A multicenter randomized trial of high frequency oscillatory ventilation as compared with conventional mechanical ventilation in preterm infants with respiratory failure

Early Hum Dev. 1993 Feb;32(1):1-10. doi: 10.1016/0378-3782(93)90088-c.


A multicenter randomised trial was conducted in nine neonatal centers in Japan to re-evaluate the safety and the efficacy of high frequency oscillatory ventilation using the piston type oscillator (Hummingbird) in the treatment of respiratory failure in preterm infants weighing between 750 and 2000 g at birth. A total of 92 infants were enrolled in the study. Forty-six infants were allocated to high frequency oscillatory ventilation and 46 infants to conventional mechanical ventilation. There were no differences in sex, birth weight, gestation and Apgar score between groups. The study was begun 2.0 +/- 1.6 h (mean +/- S.D.) after birth in the high frequency oscillation group and 1.7 +/- 1.5 h after birth in the conventional mechanical ventilation group. The absence of intraventricular hemorrhage was confirmed by echography in all cases before beginning ventilation. Mortality was similar in high frequency oscillatory ventilation and conventional mechanical ventilation (0 and 2%). The incidence of intraventricular hemorrhage was also similar in the high frequency and conventional mechanical ventilation groups (15 and 13% overall; 4 and 2% in grades III and IV, respectively). Nine percent of the infants in high frequency oscillatory ventilation and 13% in conventional mechanical ventilation developed bronchopulmonary dysplasia, but the difference was not significant. The frequency of air leaks was also equal in both groups. Periventricular leukomalacia was detected in 9% of infants on conventional mechanical ventilation and 2% on high frequency oscillation, but the difference was not significant. Mean airway pressure was significantly higher in the high frequency oscillatory ventilation group and the infants on high frequency oscillation showed a significantly higher arterial to alveolar oxygen tension ratio after 6 h of treatment. These results suggest that high frequency oscillatory ventilation does not increase the risk of severe complications such as air leaks, intraventricular hemorrhage or periventricular leukomalacia when it is used by experienced neonatologists. Indeed high frequency oscillatory ventilation helps provide better oxygenation with higher mean airway pressure without increasing the risk of bronchopulmonary dysplasia and severe complications such as air leaks and intraventricular hemorrhage.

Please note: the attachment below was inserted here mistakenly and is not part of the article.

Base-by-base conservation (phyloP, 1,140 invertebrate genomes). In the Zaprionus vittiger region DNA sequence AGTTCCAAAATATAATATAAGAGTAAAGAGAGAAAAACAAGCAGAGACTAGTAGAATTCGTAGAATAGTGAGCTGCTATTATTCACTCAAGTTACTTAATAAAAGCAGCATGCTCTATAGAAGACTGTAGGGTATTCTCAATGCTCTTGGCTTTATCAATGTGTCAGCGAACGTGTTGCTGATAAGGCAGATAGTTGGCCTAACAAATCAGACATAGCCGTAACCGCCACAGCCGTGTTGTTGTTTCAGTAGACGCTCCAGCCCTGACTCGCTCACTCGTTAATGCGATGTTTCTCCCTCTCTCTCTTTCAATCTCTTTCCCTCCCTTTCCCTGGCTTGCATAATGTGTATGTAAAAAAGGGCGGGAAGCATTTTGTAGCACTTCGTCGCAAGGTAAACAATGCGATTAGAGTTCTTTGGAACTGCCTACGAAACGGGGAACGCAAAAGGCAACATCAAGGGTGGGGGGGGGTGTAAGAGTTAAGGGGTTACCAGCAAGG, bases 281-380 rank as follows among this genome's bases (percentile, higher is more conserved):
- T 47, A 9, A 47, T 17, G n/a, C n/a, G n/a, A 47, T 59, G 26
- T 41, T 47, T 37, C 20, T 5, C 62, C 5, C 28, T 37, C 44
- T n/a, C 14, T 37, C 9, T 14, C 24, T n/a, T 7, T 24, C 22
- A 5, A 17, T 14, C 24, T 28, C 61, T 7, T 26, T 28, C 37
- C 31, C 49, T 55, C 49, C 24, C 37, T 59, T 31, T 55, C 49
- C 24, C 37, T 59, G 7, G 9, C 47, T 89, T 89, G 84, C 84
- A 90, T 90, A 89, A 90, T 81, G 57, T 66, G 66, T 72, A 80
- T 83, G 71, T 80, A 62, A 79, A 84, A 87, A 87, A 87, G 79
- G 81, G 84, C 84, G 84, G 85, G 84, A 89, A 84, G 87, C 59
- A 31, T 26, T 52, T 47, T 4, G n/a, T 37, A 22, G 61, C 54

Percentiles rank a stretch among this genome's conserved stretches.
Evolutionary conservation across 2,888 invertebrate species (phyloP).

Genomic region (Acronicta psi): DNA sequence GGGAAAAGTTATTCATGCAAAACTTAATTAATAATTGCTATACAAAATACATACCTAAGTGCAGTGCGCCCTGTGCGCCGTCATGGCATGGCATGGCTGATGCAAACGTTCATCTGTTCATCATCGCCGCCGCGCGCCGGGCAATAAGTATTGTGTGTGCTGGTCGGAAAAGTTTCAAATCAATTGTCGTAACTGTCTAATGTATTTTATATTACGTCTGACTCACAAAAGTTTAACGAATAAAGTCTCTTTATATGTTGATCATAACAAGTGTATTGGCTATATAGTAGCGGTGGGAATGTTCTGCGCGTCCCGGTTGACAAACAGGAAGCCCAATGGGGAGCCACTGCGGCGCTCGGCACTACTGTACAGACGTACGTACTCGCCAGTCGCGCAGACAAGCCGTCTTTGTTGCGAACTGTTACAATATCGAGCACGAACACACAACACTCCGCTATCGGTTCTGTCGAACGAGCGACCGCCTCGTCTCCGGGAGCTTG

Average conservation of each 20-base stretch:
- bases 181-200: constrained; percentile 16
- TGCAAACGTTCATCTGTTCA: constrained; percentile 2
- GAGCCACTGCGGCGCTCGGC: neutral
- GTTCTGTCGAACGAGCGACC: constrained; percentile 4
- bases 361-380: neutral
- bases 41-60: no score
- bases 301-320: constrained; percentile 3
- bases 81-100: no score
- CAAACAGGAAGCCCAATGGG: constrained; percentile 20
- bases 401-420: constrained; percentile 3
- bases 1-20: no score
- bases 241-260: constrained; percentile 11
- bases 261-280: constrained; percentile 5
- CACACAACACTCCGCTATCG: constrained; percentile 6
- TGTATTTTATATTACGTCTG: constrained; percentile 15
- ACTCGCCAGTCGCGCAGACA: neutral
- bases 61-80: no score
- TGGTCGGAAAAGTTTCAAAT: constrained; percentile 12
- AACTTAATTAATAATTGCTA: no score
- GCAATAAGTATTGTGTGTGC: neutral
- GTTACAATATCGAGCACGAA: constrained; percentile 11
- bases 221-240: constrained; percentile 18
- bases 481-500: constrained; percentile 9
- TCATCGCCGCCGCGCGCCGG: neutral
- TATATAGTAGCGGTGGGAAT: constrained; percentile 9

Publication types

  • Clinical Trial
  • Comparative Study
  • Multicenter Study
  • Randomized Controlled Trial
  • Research Support, Non-U.S. Gov't

MeSH terms

  • Bronchopulmonary Dysplasia / etiology
  • Cerebral Hemorrhage / etiology
  • Female
  • Follow-Up Studies
  • High-Frequency Ventilation* / adverse effects
  • Humans
  • Infant, Newborn
  • Infant, Premature
  • Infant, Premature, Diseases / therapy*
  • Leukomalacia, Periventricular / etiology
  • Male
  • Pulmonary Surfactants / therapeutic use
  • Respiration, Artificial / adverse effects
  • Respiratory Distress Syndrome, Newborn / therapy*
  • Respiratory Insufficiency / therapy*


  • Pulmonary Surfactants